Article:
First WWOOFing Adventure – Tasmania

20150122_203343Saturday 17 Jan 2015 – My Arrival

20150117_162140I’ve just arrived to Tasmania and my first impression is that it is an absolutely beautiful place. I’m right on the ocean at the moment and the “city”, Hobart, consists of a number of parks and pretty stone and brick buildings. Once I got dropped off by the bus I walked down to check out the harbor and then found myself a little cafe to have their soup of the day. There is a market going on and I watched everyone stroll around looking at all the home made goodies. If there is one thing that I truly love about Australia, it’s her markets. After eating I took a quick walk down through the market. I couldn’t stop and look at anything really because I always want to buy things. By the end I was at the entrance of a beautiful park in front of the Parliament House, so I set everything down and laid in the grass to read until Celia could come pick me up. Her sister, Julian, wound up picking me up and bringing me to her house where they were having a bit of a family day. The whole family was very warm and welcoming and we sat for hours snacking on finger foods and telling stories. I felt right at home instantly. Jules showed me her garden and I have to say it is just beautiful. So many vegetables and fruit trees were crammed into such a tiny space but in a very organised and artistic way. Celia and I stayed long after the rest of the family left and it was well past dark when we made our way to her place 40 minutes away (and that’s saying something because it doesn’t get truly dark until about 10 in the summer here). Celia dropped me off at the bottom of the driveway where my little white bus stood, just across from her paddock of sheep, and helped me put a sheet on one of the bunk beds and settle in. I’m loving this already.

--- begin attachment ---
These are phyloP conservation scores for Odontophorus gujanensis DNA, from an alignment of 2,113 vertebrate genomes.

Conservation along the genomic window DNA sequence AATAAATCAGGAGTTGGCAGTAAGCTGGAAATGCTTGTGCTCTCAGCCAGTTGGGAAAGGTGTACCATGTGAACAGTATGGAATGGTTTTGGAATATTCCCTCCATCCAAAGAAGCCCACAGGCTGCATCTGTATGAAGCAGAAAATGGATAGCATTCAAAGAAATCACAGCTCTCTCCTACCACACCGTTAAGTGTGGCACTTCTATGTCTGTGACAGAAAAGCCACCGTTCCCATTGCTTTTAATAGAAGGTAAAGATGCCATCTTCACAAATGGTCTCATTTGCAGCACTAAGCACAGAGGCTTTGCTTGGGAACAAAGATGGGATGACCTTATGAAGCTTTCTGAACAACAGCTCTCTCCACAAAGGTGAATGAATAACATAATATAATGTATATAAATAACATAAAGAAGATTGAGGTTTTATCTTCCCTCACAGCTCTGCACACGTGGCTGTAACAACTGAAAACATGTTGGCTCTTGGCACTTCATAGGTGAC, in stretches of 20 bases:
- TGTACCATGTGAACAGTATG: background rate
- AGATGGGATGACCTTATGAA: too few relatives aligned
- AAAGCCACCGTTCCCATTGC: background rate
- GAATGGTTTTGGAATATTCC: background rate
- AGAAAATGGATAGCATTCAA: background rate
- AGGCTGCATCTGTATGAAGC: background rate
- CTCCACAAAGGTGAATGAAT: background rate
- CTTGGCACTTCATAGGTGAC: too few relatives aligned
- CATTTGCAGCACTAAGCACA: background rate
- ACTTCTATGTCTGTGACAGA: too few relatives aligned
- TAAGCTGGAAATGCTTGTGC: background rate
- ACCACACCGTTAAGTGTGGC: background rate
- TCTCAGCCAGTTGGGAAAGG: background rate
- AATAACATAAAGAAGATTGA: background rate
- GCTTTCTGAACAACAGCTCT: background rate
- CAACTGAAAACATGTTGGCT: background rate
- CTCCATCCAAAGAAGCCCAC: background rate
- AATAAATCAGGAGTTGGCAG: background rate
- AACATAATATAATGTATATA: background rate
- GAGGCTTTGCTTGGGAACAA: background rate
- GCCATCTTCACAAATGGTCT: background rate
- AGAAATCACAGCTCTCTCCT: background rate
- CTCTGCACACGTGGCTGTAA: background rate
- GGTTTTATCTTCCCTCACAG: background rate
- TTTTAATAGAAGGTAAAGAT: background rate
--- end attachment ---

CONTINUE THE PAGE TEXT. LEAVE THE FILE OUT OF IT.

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Sunday 18 Jan 2015 – Day One

My first day of WWOOFing was a success. I woke up and head up to the house to meet Celia’s son Ferguson, daughter Meg and two dogs Poppy and Pooh Bear, who I later learned to love and wanted to take home so bad.

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Sundays at this particular farm is the “day off”, but Celia and Jules planned to go apricot picking and they graciously brought myself as well as the French couple that is staying with Celia (Anise and Richard) along. I haven’t been fruit picking in a long time and it was a wonderful way to spend the day. Julian’s dog, Woody bounded around making friends with all the children and eating tons of fallen apricots. We had packed a basket of snacking foods and stopped for water and snacks whenever we felt the need. Celia said she wanted to get about $60 worth of apricots. Half way through I told her she had it but she didn’t believe me. By the time we were done, she had $180 of apricots. She knew what we would be doing the next day….

Although we didn’t do any work on the farm today, I did learn some new and useful little bits of information through conversation:

  • In order to create a garden bed, you can put a chook fence around the area that you would like to put the bed in. Put 5 or 6 chooks in there and just take care of them as you normally would, feeding them their garden scraps, greens and grain/seed mixture. The chooks will eat, scratch and poo all over the area and within two weeks you will have a healthy piece of land for your garden bed. Even better if you till it first.
  • When putting egg shells into your chook’s feed mixture, bake them first. This will prevent them from from associating them with their own eggs and getting into the habit of eating fresh eggs.
  • A good way for preserving peas and beans is to first steam them for one minute, and one minute only! After one minute, strain them and immediately pour ice cold water over them. Place them in a freezer bag and stick them in the freezer.
  • Ducks are great for your orchards, and even good to occasionally set loose in your garden. They don’t scratch away at everything but they poo and eat slugs as well as some other pesky pests.
  • Compost is a very powerful thing – more to be learned in the near future.
  • Make sure you have appropriate rain cover for your worm farm. Jules’s worms are all drowned after a good rain.

Monday 19 Jan 2015